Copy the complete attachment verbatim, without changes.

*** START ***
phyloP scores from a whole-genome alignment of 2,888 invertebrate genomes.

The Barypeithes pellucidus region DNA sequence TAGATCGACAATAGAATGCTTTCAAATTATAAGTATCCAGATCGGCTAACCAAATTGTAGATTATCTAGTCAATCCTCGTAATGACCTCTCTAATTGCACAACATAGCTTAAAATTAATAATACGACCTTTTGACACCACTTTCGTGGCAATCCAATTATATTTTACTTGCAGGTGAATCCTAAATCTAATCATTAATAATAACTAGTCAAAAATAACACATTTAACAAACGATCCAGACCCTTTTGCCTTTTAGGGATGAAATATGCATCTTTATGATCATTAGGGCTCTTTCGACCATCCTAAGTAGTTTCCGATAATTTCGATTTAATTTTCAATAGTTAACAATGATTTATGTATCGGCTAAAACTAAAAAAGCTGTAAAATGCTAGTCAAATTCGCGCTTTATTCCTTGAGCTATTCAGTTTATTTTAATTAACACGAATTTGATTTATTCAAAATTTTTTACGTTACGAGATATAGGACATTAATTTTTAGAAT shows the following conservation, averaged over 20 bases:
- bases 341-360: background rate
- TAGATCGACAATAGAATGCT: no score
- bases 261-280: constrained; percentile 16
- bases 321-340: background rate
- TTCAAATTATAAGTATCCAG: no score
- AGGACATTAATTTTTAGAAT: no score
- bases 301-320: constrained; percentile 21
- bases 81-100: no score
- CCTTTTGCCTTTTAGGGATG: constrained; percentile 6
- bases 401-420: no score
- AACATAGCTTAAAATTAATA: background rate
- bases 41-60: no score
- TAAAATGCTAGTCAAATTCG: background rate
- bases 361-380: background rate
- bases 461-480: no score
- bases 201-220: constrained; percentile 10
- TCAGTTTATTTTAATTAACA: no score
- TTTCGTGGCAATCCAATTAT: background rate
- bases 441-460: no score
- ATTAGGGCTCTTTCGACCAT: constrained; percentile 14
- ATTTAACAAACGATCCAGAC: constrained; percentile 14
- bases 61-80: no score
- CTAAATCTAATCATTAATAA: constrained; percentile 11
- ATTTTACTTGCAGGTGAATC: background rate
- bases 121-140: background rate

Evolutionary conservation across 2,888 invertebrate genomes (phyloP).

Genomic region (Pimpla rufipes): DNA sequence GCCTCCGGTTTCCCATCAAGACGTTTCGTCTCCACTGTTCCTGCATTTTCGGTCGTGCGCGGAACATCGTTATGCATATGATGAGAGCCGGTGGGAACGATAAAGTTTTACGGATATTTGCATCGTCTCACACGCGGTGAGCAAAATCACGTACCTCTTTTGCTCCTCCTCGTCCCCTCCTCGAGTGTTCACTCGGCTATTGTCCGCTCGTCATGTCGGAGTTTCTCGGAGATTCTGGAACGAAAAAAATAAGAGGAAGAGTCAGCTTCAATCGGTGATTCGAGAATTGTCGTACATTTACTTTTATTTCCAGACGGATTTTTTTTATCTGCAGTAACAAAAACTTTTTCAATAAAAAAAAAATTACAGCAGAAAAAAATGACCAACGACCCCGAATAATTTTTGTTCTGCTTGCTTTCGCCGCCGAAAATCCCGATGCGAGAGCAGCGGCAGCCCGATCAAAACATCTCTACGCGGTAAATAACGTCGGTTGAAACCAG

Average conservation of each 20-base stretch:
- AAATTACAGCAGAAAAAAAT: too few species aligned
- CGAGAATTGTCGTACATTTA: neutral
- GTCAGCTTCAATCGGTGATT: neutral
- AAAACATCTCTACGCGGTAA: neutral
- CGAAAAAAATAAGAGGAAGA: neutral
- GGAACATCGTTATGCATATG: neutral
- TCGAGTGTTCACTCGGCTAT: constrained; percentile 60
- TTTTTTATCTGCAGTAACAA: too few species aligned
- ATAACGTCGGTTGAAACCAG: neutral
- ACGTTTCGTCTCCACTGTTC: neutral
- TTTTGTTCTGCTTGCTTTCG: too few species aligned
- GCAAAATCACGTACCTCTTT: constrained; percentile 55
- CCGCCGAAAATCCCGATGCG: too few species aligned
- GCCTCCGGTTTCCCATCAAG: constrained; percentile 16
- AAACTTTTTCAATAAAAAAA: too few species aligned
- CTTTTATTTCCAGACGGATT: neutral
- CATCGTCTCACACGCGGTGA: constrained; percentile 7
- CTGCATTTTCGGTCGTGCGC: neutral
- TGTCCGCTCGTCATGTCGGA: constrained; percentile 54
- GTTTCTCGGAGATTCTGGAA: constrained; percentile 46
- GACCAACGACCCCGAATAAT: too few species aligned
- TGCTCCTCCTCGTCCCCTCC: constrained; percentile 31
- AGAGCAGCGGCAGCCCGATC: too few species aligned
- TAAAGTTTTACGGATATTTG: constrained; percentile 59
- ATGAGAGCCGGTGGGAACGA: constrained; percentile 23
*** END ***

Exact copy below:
phyloP scores from a whole-genome alignment of 2,888 invertebrate genomes.

The Barypeithes pellucidus region DNA sequence TAGATCGACAATAGAATGCTTTCAAATTATAAGTATCCAGATCGGCTAACCAAATTGTAGATTATCTAGTCAATCCTCGTAATGACCTCTCTAATTGCACAACATAGCTTAAAATTAATAATACGACCTTTTGACACCACTTTCGTGGCAATCCAATTATATTTTACTTGCAGGTGAATCCTAAATCTAATCATTAATAATAACTAGTCAAAAATAACACATTTAACAAACGATCCAGACCCTTTTGCCTTTTAGGGATGAAATATGCATCTTTATGATCATTAGGGCTCTTTCGACCATCCTAAGTAGTTTCCGATAATTTCGATTTAATTTTCAATAGTTAACAATGATTTATGTATCGGCTAAAACTAAAAAAGCTGTAAAATGCTAGTCAAATTCGCGCTTTATTCCTTGAGCTATTCAGTTTATTTTAATTAACACGAATTTGATTTATTCAAAATTTTTTACGTTACGAGATATAGGACATTAATTTTTAGAAT shows the following conservation, averaged over 20 bases:
- bases 341-360: background rate
- TAGATCGACAATAGAATGCT: no score
- bases 261-280: constrained; percentile 16
- bases 321-340: background rate
- TTCAAATTATAAGTATCCAG: no score
- AGGACATTAATTTTTAGAAT: no score
- bases 301-320: constrained; percentile 21
- bases 81-100: no score
- CCTTTTGCCTTTTAGGGATG: constrained; percentile 6
- bases 401-420: no score
- AACATAGCTTAAAATTAATA: background rate
- bases 41-60: no score
- TAAAATGCTAGTCAAATTCG: background rate
- bases 361-380: background rate
- bases 461-480: no score
- bases 201-220: constrained; percentile 10
- TCAGTTTATTTTAATTAACA: no score
- TTTCGTGGCAATCCAATTAT: background rate
- bases 441-460: no score
- ATTAGGGCTCTTTCGACCAT: constrained; percentile 14
- ATTTAACAAACGATCCAGAC: constrained; percentile 14
- bases 61-80: no score
- CTAAATCTAATCATTAATAA: constrained; percentile 11
- ATTTTACTTGCAGGTGAATC: background rate
- bases 121-140: background rate

Evolutionary conservation across 2,888 invertebrate genomes (phyloP).

Genomic region (Pimpla rufipes): DNA sequence GCCTCCGGTTTCCCATCAAGACGTTTCGTCTCCACTGTTCCTGCATTTTCGGTCGTGCGCGGAACATCGTTATGCATATGATGAGAGCCGGTGGGAACGATAAAGTTTTACGGATATTTGCATCGTCTCACACGCGGTGAGCAAAATCACGTACCTCTTTTGCTCCTCCTCGTCCCCTCCTCGAGTGTTCACTCGGCTATTGTCCGCTCGTCATGTCGGAGTTTCTCGGAGATTCTGGAACGAAAAAAATAAGAGGAAGAGTCAGCTTCAATCGGTGATTCGAGAATTGTCGTACATTTACTTTTATTTCCAGACGGATTTTTTTTATCTGCAGTAACAAAAACTTTTTCAATAAAAAAAAAATTACAGCAGAAAAAAATGACCAACGACCCCGAATAATTTTTGTTCTGCTTGCTTTCGCCGCCGAAAATCCCGATGCGAGAGCAGCGGCAGCCCGATCAAAACATCTCTACGCGGTAAATAACGTCGGTTGAAACCAG

Average conservation of each 20-base stretch:
- AAATTACAGCAGAAAAAAAT: too few species aligned
- CGAGAATTGTCGTACATTTA: neutral
- GTCAGCTTCAATCGGTGATT: neutral
- AAAACATCTCTACGCGGTAA: neutral
- CGAAAAAAATAAGAGGAAGA: neutral
- GGAACATCGTTATGCATATG: neutral
- TCGAGTGTTCACTCGGCTAT: constrained; percentile 60
- TTTTTTATCTGCAGTAACAA: too few species aligned
- ATAACGTCGGTTGAAACCAG: neutral
- ACGTTTCGTCTCCACTGTTC: neutral
- TTTTGTTCTGCTTGCTTTCG: too few species aligned
- GCAAAATCACGTACCTCTTT: constrained; percentile 55
- CCGCCGAAAATCCCGATGCG: too few species aligned
- GCCTCCGGTTTCCCATCAAG: constrained; percentile 16
- AAACTTTTTCAATAAAAAAA: too few species aligned
- CTTTTATTTCCAGACGGATT: neutral
- CATCGTCTCACACGCGGTGA: constrained; percentile 7
- CTGCATTTTCGGTCGTGCGC: neutral
- TGTCCGCTCGTCATGTCGGA: constrained; percentile 54
- GTTTCTCGGAGATTCTGGAA: constrained; percentile 46
- GACCAACGACCCCGAATAAT: too few species aligned
- TGCTCCTCCTCGTCCCCTCC: constrained; percentile 31
- AGAGCAGCGGCAGCCCGATC: too few species aligned
- TAAAGTTTTACGGATATTTG: constrained; percentile 59
- ATGAGAGCCGGTGGGAACGA: constrained; percentile 23